by Cris Beam
Paperback (13 Nov 2012), 352 pages.
Publisher: Little, Brown Books for Young Readers
J spun. His stomach clenched hard, as though he'd been hit. It was just the neighbor lady, Mercedes. J couldn't muster a hello back, not now; he didn't care that she'd tell his mom he'd been rude. She should know better. Nobody calls me Jeni anymore.
J always felt different. He was certain that eventually everyone would understand who he really was: a boy mistakenly born as a girl. Yet as he grew up, his body began to betray him; eventually J stopped praying to wake up a "real boy" and started covering up his body, keeping himself invisible - from his family, from his friends...from the world. But after being deserted by the best friend he thought would always be by his side, J decides that he's done hiding - it's time to be who he really is. And this time he is determined not to give up, no matter the cost.
An inspiring story of self-discovery, of choosing to stand up for yourself, and of finding your own path - readers will recognize a part of themselves in J's struggle to love his true self.
"Cool!" J said, and turned his cap around backwards on his head. Four of the other Alchemists were there, each at a workstation. Jorge looked up at him.
"Jdid you even shower this morning? You look like the breakfast that came out of my ass."
J winced. Jorge was an asshole, but he was good with tools, and everybody appreciated him when they needed to weld something onto a motherboard, or toggle tiny switches somewhere. J was the programmer, and he liked to think of his clique as a sort of computer itselfeach member doing its part, competently humming as a whole. "Well you look like the paper I wiped with," J answered back. "And you didn't give me any time for hygiene. You sent the 848."
Deane looked up from his headphones, where he was simultaneously listening to "Learn Arabic! The Easy Way" and said, "Don't fight, assholes. There's work to do." And then, "J, seriouslyyou should be our spy. You look like a guy but you're really a girl. You're way smarter than a real girl, anyhow. You'd be great undercover."
J swallowed hard. He never knew how to take these comments. He'd been mistaken for a boy since he was four, playing with the trucks in preschool. He remembered being devastated when the neighborhood kids, Gus and Junior, told him he couldn't throw the football with them in the streets anymore, because he was a girl. He was about ten when this happened and he ducked his head whenever he saw Gus or Junior after that. As he got older, he snuck into the men's restroom at restaurants and held it at school, because he got such angry looks and even screams when he used the women's room. Still, Deane's comment bothered him. He wasn't smarter than a girl; he felt a deep course of shame when anyone even said the word"girl" around him. At school these days, where some teachers still used his old name, he liked to think of himself as a "nothing"especially now that his body had betrayed him by growing hips and curves, now that the fantasy he had nursed as a childthat he'd miraculously wake up as a boyhad long since simmered, smoked, and died. Most days, he didn't want to think about it.
J looked back at his screen and was logging on, when Mischa, the usually-quiet kid from Russia, joined in. "Yeah, Jyou should be our spy! You practically look Afghani anyway," He looked around at the other Alchemists, and smiled when they laughed. He saw he had everyone's attention, so he puffed out his chest and pushed on. "Maybe you could even bring home a girlfriend. She'd look even more covered up than you."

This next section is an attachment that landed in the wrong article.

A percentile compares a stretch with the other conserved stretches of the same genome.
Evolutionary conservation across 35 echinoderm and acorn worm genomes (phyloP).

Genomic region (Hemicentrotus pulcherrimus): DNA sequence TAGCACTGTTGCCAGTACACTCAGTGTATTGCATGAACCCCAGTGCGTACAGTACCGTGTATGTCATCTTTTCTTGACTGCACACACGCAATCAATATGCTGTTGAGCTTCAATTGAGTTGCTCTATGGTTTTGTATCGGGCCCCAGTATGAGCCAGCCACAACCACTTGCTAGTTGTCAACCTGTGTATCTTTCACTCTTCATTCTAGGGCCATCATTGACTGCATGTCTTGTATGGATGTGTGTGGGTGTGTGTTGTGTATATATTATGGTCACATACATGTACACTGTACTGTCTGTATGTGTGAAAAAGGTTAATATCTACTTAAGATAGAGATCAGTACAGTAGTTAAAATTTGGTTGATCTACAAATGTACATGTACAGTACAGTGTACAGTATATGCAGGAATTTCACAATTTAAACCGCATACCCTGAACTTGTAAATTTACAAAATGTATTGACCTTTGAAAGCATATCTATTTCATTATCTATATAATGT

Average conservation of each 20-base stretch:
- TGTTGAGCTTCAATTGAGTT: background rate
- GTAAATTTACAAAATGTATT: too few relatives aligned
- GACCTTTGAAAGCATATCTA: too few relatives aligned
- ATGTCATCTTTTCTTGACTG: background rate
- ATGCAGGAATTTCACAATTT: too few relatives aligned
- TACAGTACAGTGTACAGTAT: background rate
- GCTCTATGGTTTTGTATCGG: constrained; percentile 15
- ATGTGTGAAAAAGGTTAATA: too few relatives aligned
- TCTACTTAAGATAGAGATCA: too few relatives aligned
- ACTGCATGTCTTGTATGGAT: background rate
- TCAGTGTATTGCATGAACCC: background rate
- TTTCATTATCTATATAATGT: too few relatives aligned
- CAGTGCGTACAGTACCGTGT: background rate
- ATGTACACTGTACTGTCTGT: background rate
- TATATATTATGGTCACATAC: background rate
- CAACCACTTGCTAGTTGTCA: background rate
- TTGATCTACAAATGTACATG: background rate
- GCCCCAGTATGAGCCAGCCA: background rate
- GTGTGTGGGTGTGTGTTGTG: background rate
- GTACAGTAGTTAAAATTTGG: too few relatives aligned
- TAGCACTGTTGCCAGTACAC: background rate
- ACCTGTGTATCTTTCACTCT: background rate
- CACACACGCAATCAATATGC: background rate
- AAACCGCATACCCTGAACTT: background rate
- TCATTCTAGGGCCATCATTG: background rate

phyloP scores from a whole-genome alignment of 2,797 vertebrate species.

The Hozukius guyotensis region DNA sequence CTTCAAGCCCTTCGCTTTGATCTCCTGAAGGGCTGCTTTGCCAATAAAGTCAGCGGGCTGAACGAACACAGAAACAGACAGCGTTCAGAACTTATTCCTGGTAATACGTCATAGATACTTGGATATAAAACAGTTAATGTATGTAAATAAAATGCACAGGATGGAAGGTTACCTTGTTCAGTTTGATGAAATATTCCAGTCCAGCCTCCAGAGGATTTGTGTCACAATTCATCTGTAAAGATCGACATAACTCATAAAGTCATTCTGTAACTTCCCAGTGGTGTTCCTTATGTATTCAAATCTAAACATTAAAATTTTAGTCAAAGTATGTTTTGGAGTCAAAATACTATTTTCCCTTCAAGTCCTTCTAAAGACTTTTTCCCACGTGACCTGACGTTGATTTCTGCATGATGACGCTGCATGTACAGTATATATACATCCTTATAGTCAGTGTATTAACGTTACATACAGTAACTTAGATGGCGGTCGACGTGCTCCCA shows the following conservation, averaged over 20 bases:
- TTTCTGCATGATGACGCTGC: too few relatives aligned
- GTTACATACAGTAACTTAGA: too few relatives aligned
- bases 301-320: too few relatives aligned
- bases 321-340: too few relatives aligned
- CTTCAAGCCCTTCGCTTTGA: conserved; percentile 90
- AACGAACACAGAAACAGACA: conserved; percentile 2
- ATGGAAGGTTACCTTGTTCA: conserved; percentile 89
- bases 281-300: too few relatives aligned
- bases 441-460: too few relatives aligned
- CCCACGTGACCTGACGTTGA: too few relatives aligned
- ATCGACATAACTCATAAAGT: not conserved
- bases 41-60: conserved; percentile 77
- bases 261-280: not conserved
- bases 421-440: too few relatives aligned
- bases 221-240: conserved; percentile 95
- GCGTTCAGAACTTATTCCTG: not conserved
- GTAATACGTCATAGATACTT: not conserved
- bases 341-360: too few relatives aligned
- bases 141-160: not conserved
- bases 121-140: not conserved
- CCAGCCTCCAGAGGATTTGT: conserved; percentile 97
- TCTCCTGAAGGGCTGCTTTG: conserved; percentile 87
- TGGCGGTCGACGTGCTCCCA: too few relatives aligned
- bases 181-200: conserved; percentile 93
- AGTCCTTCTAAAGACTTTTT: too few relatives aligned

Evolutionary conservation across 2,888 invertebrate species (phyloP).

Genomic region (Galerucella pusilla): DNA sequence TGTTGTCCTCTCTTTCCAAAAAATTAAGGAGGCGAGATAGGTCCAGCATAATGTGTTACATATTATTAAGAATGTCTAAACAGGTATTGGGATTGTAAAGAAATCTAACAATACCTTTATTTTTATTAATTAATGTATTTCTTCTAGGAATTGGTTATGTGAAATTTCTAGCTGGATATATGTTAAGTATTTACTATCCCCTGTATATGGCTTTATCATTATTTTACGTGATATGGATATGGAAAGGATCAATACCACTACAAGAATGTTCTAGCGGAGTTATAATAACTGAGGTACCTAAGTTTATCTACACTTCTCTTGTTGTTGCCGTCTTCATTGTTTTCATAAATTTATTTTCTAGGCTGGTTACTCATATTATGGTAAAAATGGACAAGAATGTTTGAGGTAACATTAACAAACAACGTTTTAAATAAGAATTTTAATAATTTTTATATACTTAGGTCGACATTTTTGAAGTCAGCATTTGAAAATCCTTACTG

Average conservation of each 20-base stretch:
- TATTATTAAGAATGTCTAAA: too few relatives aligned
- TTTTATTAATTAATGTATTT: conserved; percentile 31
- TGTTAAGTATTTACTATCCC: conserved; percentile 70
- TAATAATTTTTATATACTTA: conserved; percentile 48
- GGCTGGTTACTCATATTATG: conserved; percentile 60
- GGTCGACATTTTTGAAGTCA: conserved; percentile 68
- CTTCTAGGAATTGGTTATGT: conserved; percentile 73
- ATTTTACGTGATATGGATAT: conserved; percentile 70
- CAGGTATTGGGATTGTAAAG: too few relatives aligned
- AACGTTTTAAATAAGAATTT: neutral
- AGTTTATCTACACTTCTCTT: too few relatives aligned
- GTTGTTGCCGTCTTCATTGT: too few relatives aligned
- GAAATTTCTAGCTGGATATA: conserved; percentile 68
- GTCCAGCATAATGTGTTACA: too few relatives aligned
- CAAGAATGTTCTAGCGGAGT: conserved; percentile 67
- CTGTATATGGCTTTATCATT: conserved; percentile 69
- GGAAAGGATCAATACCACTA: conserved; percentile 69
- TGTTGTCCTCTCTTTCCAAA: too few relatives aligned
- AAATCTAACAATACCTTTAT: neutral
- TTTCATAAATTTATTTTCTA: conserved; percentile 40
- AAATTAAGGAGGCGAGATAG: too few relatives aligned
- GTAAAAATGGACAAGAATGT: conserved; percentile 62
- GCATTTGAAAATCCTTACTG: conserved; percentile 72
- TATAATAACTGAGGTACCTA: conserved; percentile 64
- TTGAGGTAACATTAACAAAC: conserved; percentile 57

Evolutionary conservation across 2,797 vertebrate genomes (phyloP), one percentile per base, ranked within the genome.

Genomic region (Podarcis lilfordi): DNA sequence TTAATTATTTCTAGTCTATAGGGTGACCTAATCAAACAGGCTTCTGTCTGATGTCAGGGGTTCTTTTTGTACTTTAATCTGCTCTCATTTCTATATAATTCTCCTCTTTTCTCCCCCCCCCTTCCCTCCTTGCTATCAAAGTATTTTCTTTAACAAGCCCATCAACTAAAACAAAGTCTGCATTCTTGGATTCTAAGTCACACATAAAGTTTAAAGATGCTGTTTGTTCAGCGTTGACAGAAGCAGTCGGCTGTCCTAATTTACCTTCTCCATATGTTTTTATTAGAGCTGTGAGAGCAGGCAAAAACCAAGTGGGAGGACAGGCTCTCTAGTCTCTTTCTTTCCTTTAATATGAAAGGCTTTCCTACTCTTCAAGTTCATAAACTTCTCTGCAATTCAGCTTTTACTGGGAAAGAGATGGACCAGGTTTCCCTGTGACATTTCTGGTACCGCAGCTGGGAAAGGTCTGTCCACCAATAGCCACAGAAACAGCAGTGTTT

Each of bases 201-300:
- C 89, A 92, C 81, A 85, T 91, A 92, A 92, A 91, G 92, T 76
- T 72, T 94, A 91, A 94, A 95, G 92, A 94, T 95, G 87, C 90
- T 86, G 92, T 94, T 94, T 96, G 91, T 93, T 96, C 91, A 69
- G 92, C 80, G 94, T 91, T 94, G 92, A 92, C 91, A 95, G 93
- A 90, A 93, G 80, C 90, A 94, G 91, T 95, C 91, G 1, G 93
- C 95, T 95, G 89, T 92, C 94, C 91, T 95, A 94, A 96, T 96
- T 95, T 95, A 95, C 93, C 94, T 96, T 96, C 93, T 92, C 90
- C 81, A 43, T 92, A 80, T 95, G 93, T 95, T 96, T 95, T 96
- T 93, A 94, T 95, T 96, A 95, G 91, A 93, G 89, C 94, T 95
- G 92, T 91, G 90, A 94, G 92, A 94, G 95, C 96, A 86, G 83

Excerpted from I Am J by Cris Beam. Copyright © 2011 by Cris Beam. Excerpted by permission of Little, Brown Books for Young Readers. All rights reserved. No part of this excerpt may be reproduced or reprinted without permission in writing from the publisher.
Please be aware that this discussion guide may contain spoilers!
- Describe J. What makes him a dynamic character? Is he the type of person you would want to befriend? Why or why not?
- How would you describe J's family? Are they in any way similar to your own? If so, in what ways?
- In I Am J, fear both motivates and incapacitates J. Consider how he deals with his fears. In what ways does he acknowledge them? Is he able to turn to others for help? What are the consequences of his reactions?
- What are your earliest impressions of J's best friend, Melissa? Do you find her to be a good friend? Using textual examples, support your position.
- How would you characterize the relationship between J and Melissa, and how does it change over the course of the novel?
- Explain the significance of the title, I Am J. In what ways does it accurately describe the events and relationships portrayed in the novel?
- After being attacked on the subway, J vows to become a "genuine freak." Coupled with the constant misunderstandings of his sexuality, how does this experience serve as a catalyst that drives J to reinvent himself?
- J's mother tells him, "You can learn to love the life you're handed." Do you agree with her assessment? Why or why not?
- In what ways is J's life similar to Melissa's? How are they different? What are some of the unique challenges faced by each of them? Do you think one has a significantly easier life? Explain your answer.
- J uses his photography to help make Melissa better understand him. Consider the photograph he stages to share with her; how is this image symbolic of who he is?
- Compare the parent/child relationships in the story: J and his mother, J and his father, and Melissa and her mother. To what extent are the relationships of these characters shaped by the world around them? To what extent do their relationships shape that world?
- After a relaxed portrait session with his parents, J thinks, "I want to remember them like this." To what extent do you think J understands how the bond between he and his parents will be changed?
- In your opinion, does J's new school provide him the support he needs? What are the advantages and disadvantages to attending a nontraditional school?
- Describe J's relationship with Blue; in what ways are his actions "typical" of a player in a high school romance? What does he ultimately learn from this failed relationship?